When to think and when to be logical

Nobel prize winning physicist Neils Bohr once said “no, no, you are not thinking, you are just being logical”.  This was said out of frustration with his colleagues inability to think through non-routine and complicated situations.  When reflecting on your business, you need to make sure that you aren’t overthinking and overcomplicating things that should be logical and freeing up your ability to think laterally and creatively for other things.

Clearly not all businesses are the same, even ones that are in the same industries or competing for the same customers.  However, there are some common things that should be approached and implemented in a logical way.  Build for clockwork so things are done on time.

Creative thinking

Obviously not all aspects of your business should be dictated by logic, flow charts, routines and deadlines.  Creative thinking will be important for things like strategic planning, marketing campaigns, social media presence, customer acquisition and retention, networking and product/service development, amongst other things.  But the focus of this piece is on the more logical side of things.

Sales and purchases

Cash is king in business, which includes electronic banking and transfers given how little actual bank notes seem to be handled these days.  You want your customers to pay on time and you want to be paying suppliers and the tax agencies on time.  This sounds logical, but it can be a hassle if things aren’t setup properly.

Your accounting systems should be designed and operated in a way that provide for clear responsibilities, which set people are accountable for, by set times during the month.  This is true for both sales and purchases.

The flow of tasks and information should be set out in a logical way and should be something that can be represented in a flow chart or similar diagram. Furthermore, it should ideally be designed in a way that prevents any significant disturbance or delay if one person is going on leave or leaving their position altogether.

For sales, steps to consider:

  • Recording and following up leads
  • Recording the conversion of a lead to a sale
  • Issuing sales invoices in an accurate and timely manner
  • Being able to track the due date for payment
  • Being able to match payments to sales invoices
  • Monitoring overdue payments, setting reminders and following up

For purchases, steps to consider:

  • Setting approval limits for purchase orders
  • Recording orders for approval
  • Approval of orders into actual purchases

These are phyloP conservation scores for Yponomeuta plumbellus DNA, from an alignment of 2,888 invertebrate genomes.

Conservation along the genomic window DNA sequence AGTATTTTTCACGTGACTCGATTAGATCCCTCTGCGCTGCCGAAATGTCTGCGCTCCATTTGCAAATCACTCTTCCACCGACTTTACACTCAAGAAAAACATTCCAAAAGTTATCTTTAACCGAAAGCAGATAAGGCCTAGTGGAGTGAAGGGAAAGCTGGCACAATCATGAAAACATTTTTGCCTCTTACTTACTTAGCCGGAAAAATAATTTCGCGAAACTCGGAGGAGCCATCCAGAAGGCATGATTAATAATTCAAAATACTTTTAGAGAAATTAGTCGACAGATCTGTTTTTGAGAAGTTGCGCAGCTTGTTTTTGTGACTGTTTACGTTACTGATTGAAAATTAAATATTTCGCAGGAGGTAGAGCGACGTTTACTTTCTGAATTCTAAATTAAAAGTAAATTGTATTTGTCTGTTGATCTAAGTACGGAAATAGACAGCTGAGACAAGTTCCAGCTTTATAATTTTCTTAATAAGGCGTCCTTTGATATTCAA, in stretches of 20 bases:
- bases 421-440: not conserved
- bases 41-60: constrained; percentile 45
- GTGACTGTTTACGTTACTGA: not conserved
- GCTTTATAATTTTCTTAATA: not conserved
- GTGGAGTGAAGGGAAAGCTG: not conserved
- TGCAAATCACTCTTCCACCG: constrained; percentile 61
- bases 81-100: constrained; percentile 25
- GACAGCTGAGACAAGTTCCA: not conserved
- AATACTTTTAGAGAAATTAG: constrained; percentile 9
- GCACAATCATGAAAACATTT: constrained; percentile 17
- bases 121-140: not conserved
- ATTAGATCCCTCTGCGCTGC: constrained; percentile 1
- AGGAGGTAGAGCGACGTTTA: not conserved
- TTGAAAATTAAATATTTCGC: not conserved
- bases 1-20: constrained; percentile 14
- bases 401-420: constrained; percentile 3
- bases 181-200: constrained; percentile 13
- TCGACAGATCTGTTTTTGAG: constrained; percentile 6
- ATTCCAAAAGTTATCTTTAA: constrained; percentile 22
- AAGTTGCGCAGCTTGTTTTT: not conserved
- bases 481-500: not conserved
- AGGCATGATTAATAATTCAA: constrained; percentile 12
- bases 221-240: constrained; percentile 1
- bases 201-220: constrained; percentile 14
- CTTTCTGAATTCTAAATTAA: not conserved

• Recording the purchase with the right date and due date
  • Authorising the payment of purchases by the due date
  • Monitoring any purchases that are in dispute or have extended payment terms


Payroll is crucial to have running smoothly and consistently, without an over reliance on one person or a small team.  Payroll includes wages, allowances, bonuses, expense claims, superannuation and payroll tax, as well as workcover insurance at certain times during the year.  With workplace agreements and Awards in play as well, it is not to be taken lightly.

Outsourcing payroll is a common consideration due to the complexity of the factors mentioned above.  That certainly helps things run smoothly and depending on the size of the business and management team, can free up valuable resources. 

Taxes and duties

Although tax and duty can be a bitter pill when running a business, particularly in the first couple of years, it is a necessary obligation for doing business here.  But when the taxman comes to your door, you don’t want it to look like a rummage sale.  This is another area where you want logical and stable processes, as well as a clean understanding of your obligations and when they’re due.

Knowing what basis of GST the business is registered for will affect when the GST on sales are due and GST on expenses are claimable.  The size of payroll will determine the frequency of PAYG withholding payment obligations and whether or not payroll tax is due.  In time, income tax instalments will be due either quarterly or monthly.

Timely reporting

Reporting results is important to do on a regular and timely basis. Month or quarter end reports are important to keep track of progress and to monitor what’s happening against KPIs and budgets.  

Much like the ongoing payments, it’s important to have logical systems in place that benefit from other aforementioned processes, so the right people have the right responsibilities and the right due dates.

Accru Melbourne has an established team that can assist with building, implementing and monitoring a variety of business information systems, including conducting reviews and recommendations on existing systems. 

Feel free to reach out to us here if you would like to discuss further.

About the Author
Daniel Arnephy
Daniel is our technical expert for all your taxation needs. His diverse network and client base allows him to continuously build his knowledge and analyse every situation he is faced with an experienced outlook.
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